A quantitative study was carried out with the objective of examining the association of childhood sex abuse with a subsequent increase in the risk of developing an autoimmune disease as an adult individual. This study included 15,357 adults for the purpose of the study. Almost 64% of the individuals admitted having experienced childhood sex abuse. Among these affected individuals 31.4% women and 34.4% of men were hospitalized as a result of autoimmune disease developed in the later life or as an adult (Dube et al., 2009).
In a program evaluation based research, the survivors of childhood sexual abuse were considered. These individuals were divided into two groups, the intervention group, and the control or comparison group. The individuals involved in the intervention groups were subjected to some questionnaires, interviews, and video analyzes. Following the interventional programs, the participants gained significant knowledge and skills, they even made further disclosures, they also gave positive feedback about the program and their experiences (Barron & Topping, 2013).
Another quantitative study aimed at studying the predictors for resilience among the adolescents and young adults. It also tried to evaluate the changes in the resilience over a period of time, ranging from adolescence to adulthood. This study undertook 676 different cases of physical and sexual abuse along with neglect from a midwestern country in the time span ranging from 1967- 1971. Nearly half, that is, almost 48% were found to be resilient. Nearly 11%, who were resilient adolescents, were also resilient in their young adulthood. The female participants showed varied degrees of resilience through both the adolescent and adulthood of their lives. Increase in the stress levels and a supportive partner further promotes resilience in the individuals who faced childhood sex abuse (DuMont, Widom & Czaja, 2007).
The incidences of childhood sex abuse can lead to havoc on the innocent minds of the children. According to a quantitative study, out of 1196 individuals who were subjected to such crimes, 896 became addicted to the abuse of illicit drugs when they grew up (Wilson & Widom, 2008).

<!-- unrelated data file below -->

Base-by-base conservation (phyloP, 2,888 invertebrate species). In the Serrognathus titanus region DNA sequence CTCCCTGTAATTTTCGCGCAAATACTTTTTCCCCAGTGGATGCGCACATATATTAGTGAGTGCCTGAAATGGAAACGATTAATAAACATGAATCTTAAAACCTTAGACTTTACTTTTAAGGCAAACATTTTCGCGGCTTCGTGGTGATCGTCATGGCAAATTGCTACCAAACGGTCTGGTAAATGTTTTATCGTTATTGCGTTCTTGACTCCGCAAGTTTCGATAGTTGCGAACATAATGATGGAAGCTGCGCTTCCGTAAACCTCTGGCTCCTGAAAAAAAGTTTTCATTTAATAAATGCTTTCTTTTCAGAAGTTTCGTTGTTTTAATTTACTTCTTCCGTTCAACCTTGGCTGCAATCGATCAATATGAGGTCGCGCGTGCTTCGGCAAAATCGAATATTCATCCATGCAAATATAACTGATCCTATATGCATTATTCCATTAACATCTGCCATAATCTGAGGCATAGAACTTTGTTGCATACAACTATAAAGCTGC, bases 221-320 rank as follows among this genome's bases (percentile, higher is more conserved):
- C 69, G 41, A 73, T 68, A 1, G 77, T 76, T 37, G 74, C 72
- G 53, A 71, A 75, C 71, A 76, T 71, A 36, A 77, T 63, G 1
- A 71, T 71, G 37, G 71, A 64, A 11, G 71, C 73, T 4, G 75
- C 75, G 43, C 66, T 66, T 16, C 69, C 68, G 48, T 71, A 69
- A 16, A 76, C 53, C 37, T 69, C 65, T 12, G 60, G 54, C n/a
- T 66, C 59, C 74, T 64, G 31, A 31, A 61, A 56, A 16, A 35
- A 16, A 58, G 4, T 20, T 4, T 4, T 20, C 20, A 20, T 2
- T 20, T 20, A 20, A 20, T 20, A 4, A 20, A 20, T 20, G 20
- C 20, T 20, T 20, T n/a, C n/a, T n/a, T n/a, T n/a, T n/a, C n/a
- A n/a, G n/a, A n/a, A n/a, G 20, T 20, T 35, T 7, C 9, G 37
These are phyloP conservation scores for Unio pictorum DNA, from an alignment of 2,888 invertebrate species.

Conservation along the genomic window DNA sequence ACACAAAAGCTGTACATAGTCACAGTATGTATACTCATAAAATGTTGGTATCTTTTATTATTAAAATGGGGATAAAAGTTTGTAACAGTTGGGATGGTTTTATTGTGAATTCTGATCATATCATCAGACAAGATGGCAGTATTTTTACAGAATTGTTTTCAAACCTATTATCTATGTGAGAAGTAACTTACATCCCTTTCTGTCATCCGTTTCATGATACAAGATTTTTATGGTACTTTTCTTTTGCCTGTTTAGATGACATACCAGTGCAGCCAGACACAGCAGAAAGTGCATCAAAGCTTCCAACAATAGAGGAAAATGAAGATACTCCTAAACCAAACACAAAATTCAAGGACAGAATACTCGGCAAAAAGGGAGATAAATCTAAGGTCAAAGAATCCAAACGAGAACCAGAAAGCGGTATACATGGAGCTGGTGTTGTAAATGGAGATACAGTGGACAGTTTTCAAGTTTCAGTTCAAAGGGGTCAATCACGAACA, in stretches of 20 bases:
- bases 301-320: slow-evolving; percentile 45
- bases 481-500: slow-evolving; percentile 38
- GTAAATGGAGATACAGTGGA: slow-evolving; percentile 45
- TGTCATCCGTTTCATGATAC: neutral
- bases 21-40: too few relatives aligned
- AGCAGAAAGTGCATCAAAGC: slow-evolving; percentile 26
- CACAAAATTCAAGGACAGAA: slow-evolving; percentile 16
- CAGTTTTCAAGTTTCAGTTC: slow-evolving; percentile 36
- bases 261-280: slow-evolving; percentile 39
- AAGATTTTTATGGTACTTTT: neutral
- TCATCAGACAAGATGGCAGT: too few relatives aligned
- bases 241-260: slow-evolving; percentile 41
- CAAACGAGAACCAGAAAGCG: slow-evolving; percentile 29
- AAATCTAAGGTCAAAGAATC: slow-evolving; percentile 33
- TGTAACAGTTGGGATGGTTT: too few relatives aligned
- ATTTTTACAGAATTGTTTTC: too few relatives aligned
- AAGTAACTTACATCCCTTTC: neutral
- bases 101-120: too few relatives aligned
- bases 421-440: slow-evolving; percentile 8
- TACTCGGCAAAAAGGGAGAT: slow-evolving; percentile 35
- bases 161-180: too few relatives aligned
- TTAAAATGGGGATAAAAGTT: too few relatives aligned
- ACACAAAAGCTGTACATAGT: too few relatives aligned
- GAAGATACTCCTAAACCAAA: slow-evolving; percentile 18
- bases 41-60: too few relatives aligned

Thus, we can say that the incidences of childhood sex abuse have shaken the world badly. Thousands of children every year are being exposed to such traumatic events. Most of the cases go unregistered. Even if the victims discuss them, it is years after it has actually taken place. It then becomes difficult to trace down the culprit and punish them for their deeds. Females are always the worst sufferers of the crime. The maximum preponderance of the cases is seen in the children under the age of 16. As a consequence of such abuse, the children suffer from psychiatric disorders when they grow up. They often tend to get addicted to drugs and alcohol in order to combat the stress of being sexually abused. Many children even resort to committing suicides and harming themselves. In most of the cases, the culprit is a known person. He is either a close relative of the child or is a neighbor. It is highly important to teach the children about the good and bad touch. The children should be able to differentiate between the motives and intentions of the people coming near them. They should be able to communicate with their parents and other trusted elders about such activities. For this reason, it is important for the parents to develop such a bond with the child that he feels comfortable enough to share such things with them. He should be confident enough that if anything of such nature happens to him, then his parents will be there to support him. After all, they are the future of the world and the humanity. It is important to protect them and take good care of these little angels.
Aspelmeier, J., Elliott, A., & Smith, C. (2007). Childhood sexual abuse, attachment, and trauma symptoms in college females: The moderating role of attachment. Child Abuse & Neglect, 31(5), 549-566. http://dx.doi.org/10.1016/j.chiabu.2006.12.002